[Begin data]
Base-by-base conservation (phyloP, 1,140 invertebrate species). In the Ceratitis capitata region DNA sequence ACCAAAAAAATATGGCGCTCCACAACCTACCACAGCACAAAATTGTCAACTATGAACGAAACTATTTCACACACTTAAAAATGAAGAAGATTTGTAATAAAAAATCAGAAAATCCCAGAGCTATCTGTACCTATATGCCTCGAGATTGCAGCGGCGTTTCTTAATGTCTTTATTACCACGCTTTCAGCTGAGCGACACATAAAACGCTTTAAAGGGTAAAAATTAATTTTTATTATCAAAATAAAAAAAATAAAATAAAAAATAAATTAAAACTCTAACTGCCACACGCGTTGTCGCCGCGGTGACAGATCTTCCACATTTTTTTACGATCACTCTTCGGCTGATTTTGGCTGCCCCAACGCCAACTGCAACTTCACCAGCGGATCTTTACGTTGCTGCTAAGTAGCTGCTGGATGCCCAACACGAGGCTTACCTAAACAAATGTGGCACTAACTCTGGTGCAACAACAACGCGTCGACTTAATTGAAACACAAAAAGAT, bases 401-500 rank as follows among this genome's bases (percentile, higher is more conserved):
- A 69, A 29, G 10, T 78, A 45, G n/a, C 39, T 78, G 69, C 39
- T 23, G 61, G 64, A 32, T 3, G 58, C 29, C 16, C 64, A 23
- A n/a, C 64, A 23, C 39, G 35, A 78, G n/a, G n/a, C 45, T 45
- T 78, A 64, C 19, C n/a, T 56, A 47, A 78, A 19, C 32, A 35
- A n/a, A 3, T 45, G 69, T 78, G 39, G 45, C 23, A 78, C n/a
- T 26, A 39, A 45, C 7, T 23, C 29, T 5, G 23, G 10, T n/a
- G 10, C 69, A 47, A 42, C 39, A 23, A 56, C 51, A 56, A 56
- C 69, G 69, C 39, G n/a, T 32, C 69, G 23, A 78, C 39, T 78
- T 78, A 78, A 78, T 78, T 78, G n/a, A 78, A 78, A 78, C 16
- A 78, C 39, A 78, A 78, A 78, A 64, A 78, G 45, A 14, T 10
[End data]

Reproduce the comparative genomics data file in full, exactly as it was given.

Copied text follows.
Base-by-base conservation (phyloP, 1,140 invertebrate species). In the Ceratitis capitata region DNA sequence ACCAAAAAAATATGGCGCTCCACAACCTACCACAGCACAAAATTGTCAACTATGAACGAAACTATTTCACACACTTAAAAATGAAGAAGATTTGTAATAAAAAATCAGAAAATCCCAGAGCTATCTGTACCTATATGCCTCGAGATTGCAGCGGCGTTTCTTAATGTCTTTATTACCACGCTTTCAGCTGAGCGACACATAAAACGCTTTAAAGGGTAAAAATTAATTTTTATTATCAAAATAAAAAAAATAAAATAAAAAATAAATTAAAACTCTAACTGCCACACGCGTTGTCGCCGCGGTGACAGATCTTCCACATTTTTTTACGATCACTCTTCGGCTGATTTTGGCTGCCCCAACGCCAACTGCAACTTCACCAGCGGATCTTTACGTTGCTGCTAAGTAGCTGCTGGATGCCCAACACGAGGCTTACCTAAACAAATGTGGCACTAACTCTGGTGCAACAACAACGCGTCGACTTAATTGAAACACAAAAAGAT, bases 401-500 rank as follows among this genome's bases (percentile, higher is more conserved):
- A 69, A 29, G 10, T 78, A 45, G n/a, C 39, T 78, G 69, C 39
- T 23, G 61, G 64, A 32, T 3, G 58, C 29, C 16, C 64, A 23
- A n/a, C 64, A 23, C 39, G 35, A 78, G n/a, G n/a, C 45, T 45
- T 78, A 64, C 19, C n/a, T 56, A 47, A 78, A 19, C 32, A 35
- A n/a, A 3, T 45, G 69, T 78, G 39, G 45, C 23, A 78, C n/a
- T 26, A 39, A 45, C 7, T 23, C 29, T 5, G 23, G 10, T n/a
- G 10, C 69, A 47, A 42, C 39, A 23, A 56, C 51, A 56, A 56
- C 69, G 69, C 39, G n/a, T 32, C 69, G 23, A 78, C 39, T 78
- T 78, A 78, A 78, T 78, T 78, G n/a, A 78, A 78, A 78, C 16
- A 78, C 39, A 78, A 78, A 78, A 64, A 78, G 45, A 14, T 10